In Rawls v. Yellow Transportation, the Industrial Commission concluded that plaintiff Veran Rawls suffered a compensable injury by accident in 2005 and has been totally disabled since that time. Defendants appealed. Hank Patterson and Narendra Ghosh, representing Mr. Rawls, filed this brief in the Court of Appeals. Summary of the brief:
As the Industrial Commission found, plaintiff Veran Rawls, a thirty-six-year employee with an excellent work record, has been unable to work in any capacity since his compensable truck accident on 24 February 2005. It is uncontested that plaintiff suffered a traumatic brain injury in his truck accident, which resulted in a seizure disorder and cognitive difficulties, such as problems with memory, concentration, balance, dizziness, and headaches. These difficulties have persisted throughout the time since his accident, and thus multiple experts opined that plaintiff required neuropsychological testing to evaluate the vocational impact of his cognitive impairments. When these assessments were done, both experts, including one selected by defendants, concluded that plaintiff’s cognitive impairments barred him from any gainful employment. The Commission thus had competent evidence to support its finding that plaintiff has been disabled for the entire period since 24 February 2005.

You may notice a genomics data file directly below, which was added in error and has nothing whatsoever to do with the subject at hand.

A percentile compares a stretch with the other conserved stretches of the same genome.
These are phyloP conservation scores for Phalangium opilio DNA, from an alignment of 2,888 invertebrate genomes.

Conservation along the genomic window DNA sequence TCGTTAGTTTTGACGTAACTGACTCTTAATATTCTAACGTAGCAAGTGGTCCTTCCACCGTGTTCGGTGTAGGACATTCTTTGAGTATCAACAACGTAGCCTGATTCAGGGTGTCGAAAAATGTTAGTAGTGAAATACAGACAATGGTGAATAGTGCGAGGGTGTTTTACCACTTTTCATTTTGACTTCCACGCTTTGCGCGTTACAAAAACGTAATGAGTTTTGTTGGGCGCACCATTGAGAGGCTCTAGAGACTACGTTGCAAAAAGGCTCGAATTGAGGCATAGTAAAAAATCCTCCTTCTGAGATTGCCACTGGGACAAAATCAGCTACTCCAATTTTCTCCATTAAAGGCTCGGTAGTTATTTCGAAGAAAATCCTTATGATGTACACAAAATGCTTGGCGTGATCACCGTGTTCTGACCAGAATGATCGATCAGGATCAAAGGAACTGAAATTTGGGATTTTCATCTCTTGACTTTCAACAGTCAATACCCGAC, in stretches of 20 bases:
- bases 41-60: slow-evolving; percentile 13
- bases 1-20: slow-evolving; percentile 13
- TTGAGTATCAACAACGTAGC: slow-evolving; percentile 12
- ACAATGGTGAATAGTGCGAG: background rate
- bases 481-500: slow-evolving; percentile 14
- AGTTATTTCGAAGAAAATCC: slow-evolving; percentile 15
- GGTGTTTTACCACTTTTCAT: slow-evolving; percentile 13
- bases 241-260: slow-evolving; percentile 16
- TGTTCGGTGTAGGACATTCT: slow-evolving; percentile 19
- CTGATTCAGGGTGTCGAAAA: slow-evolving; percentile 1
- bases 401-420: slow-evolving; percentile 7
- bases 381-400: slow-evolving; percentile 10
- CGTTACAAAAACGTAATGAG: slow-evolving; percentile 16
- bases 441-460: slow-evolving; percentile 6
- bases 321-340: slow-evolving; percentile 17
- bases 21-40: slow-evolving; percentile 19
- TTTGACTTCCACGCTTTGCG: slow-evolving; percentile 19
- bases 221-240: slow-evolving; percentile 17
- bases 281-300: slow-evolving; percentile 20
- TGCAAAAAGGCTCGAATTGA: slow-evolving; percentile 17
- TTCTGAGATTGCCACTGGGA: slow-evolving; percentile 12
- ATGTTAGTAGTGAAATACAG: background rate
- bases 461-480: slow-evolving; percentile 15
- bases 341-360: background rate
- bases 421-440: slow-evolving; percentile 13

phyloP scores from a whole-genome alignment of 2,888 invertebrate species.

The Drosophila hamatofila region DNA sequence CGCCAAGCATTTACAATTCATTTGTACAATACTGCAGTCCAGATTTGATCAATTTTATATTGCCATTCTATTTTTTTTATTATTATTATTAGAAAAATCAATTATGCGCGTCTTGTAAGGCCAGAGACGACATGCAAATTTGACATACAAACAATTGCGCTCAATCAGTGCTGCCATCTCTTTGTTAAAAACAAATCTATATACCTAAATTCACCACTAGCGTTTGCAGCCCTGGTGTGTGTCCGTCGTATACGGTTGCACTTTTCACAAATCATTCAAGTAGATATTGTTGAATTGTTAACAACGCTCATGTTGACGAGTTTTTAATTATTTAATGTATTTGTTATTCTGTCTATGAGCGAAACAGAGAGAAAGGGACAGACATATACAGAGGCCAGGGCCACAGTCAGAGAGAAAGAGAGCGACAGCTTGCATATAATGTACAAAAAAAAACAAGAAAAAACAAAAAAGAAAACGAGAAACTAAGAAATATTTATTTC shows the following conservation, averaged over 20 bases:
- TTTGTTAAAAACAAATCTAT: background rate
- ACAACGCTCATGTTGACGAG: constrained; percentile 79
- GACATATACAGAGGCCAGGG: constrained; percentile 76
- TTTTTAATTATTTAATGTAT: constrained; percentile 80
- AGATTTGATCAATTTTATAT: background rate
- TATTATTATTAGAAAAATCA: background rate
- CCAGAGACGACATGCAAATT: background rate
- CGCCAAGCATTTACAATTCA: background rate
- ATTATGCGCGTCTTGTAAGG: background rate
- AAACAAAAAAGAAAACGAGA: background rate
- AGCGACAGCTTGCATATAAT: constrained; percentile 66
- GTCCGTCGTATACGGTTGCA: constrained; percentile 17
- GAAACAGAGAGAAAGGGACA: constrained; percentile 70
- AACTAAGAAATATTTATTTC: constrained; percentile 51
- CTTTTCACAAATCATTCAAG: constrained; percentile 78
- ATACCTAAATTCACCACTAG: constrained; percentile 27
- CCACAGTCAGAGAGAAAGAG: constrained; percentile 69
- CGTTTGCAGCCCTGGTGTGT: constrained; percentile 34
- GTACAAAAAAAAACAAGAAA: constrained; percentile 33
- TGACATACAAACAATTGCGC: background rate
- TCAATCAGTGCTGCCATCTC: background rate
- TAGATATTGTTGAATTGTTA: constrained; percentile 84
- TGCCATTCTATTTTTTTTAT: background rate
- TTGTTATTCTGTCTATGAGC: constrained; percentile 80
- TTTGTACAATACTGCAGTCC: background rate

The Commission also had competent evidence for its Finding of Fact #36 regarding the effects of plaintiff’s traumatic brain injury. This finding was directly supported by the report of Dr. Tegeler, defendants’ chosen expert, and by his deposition testimony. Therefore, Dr. Ewert properly relied on this finding in conducting his evaluation of plaintiff. Moreover, Dr. Manning fully agreed with Dr. Ewert regarding plaintiff’s disability, thus providing further support for the Commission.
Finally, the Commission correctly refused to apportion the contributing factors to plaintiff’s impairment because Dr. Manning conceded that there is no scientific basis to do so, and he had never attempted such a calculation. In any event, the Commission has the authority to accept or reject the opinions of experts, and its decision to reject Dr. Manning’s speculative apportionment cannot be disturbed on appeal. Accordingly, the Commission’s final Opinion and Award should be affirmed in full.